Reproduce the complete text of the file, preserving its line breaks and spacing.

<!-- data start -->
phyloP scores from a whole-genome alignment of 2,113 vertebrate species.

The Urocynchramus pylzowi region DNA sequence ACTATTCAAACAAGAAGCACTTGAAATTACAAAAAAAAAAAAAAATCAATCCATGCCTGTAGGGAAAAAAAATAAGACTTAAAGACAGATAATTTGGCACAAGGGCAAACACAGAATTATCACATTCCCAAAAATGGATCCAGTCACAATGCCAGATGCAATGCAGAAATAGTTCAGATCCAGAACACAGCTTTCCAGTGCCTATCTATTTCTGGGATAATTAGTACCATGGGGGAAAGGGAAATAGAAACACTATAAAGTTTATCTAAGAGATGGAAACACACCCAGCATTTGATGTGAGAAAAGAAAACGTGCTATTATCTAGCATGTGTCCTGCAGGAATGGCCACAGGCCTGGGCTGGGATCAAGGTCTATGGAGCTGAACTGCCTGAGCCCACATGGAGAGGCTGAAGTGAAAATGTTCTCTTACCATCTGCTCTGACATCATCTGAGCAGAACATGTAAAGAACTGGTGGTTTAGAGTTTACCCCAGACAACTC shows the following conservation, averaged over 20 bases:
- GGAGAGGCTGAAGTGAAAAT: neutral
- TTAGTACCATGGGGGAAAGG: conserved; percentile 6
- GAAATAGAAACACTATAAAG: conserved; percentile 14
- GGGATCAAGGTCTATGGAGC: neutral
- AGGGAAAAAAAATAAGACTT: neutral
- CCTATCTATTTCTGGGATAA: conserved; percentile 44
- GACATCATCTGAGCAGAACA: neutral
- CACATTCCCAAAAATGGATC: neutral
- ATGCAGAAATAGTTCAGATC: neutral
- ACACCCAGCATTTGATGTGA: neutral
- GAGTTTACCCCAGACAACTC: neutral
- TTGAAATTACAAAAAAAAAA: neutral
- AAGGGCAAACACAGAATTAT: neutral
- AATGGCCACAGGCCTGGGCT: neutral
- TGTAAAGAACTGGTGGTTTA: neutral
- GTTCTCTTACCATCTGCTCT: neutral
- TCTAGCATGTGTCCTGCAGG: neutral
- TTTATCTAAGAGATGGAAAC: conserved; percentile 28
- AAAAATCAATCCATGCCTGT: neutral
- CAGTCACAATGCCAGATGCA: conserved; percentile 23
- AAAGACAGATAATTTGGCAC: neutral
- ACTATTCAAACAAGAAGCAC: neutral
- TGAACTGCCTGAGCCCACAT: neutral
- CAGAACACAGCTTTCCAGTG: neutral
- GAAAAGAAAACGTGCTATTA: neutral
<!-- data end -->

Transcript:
phyloP scores from a whole-genome alignment of 2,113 vertebrate species.

The Urocynchramus pylzowi region DNA sequence ACTATTCAAACAAGAAGCACTTGAAATTACAAAAAAAAAAAAAAATCAATCCATGCCTGTAGGGAAAAAAAATAAGACTTAAAGACAGATAATTTGGCACAAGGGCAAACACAGAATTATCACATTCCCAAAAATGGATCCAGTCACAATGCCAGATGCAATGCAGAAATAGTTCAGATCCAGAACACAGCTTTCCAGTGCCTATCTATTTCTGGGATAATTAGTACCATGGGGGAAAGGGAAATAGAAACACTATAAAGTTTATCTAAGAGATGGAAACACACCCAGCATTTGATGTGAGAAAAGAAAACGTGCTATTATCTAGCATGTGTCCTGCAGGAATGGCCACAGGCCTGGGCTGGGATCAAGGTCTATGGAGCTGAACTGCCTGAGCCCACATGGAGAGGCTGAAGTGAAAATGTTCTCTTACCATCTGCTCTGACATCATCTGAGCAGAACATGTAAAGAACTGGTGGTTTAGAGTTTACCCCAGACAACTC shows the following conservation, averaged over 20 bases:
- GGAGAGGCTGAAGTGAAAAT: neutral
- TTAGTACCATGGGGGAAAGG: conserved; percentile 6
- GAAATAGAAACACTATAAAG: conserved; percentile 14
- GGGATCAAGGTCTATGGAGC: neutral
- AGGGAAAAAAAATAAGACTT: neutral
- CCTATCTATTTCTGGGATAA: conserved; percentile 44
- GACATCATCTGAGCAGAACA: neutral
- CACATTCCCAAAAATGGATC: neutral
- ATGCAGAAATAGTTCAGATC: neutral
- ACACCCAGCATTTGATGTGA: neutral
- GAGTTTACCCCAGACAACTC: neutral
- TTGAAATTACAAAAAAAAAA: neutral
- AAGGGCAAACACAGAATTAT: neutral
- AATGGCCACAGGCCTGGGCT: neutral
- TGTAAAGAACTGGTGGTTTA: neutral
- GTTCTCTTACCATCTGCTCT: neutral
- TCTAGCATGTGTCCTGCAGG: neutral
- TTTATCTAAGAGATGGAAAC: conserved; percentile 28
- AAAAATCAATCCATGCCTGT: neutral
- CAGTCACAATGCCAGATGCA: conserved; percentile 23
- AAAGACAGATAATTTGGCAC: neutral
- ACTATTCAAACAAGAAGCAC: neutral
- TGAACTGCCTGAGCCCACAT: neutral
- CAGAACACAGCTTTCCAGTG: neutral
- GAAAAGAAAACGTGCTATTA: neutral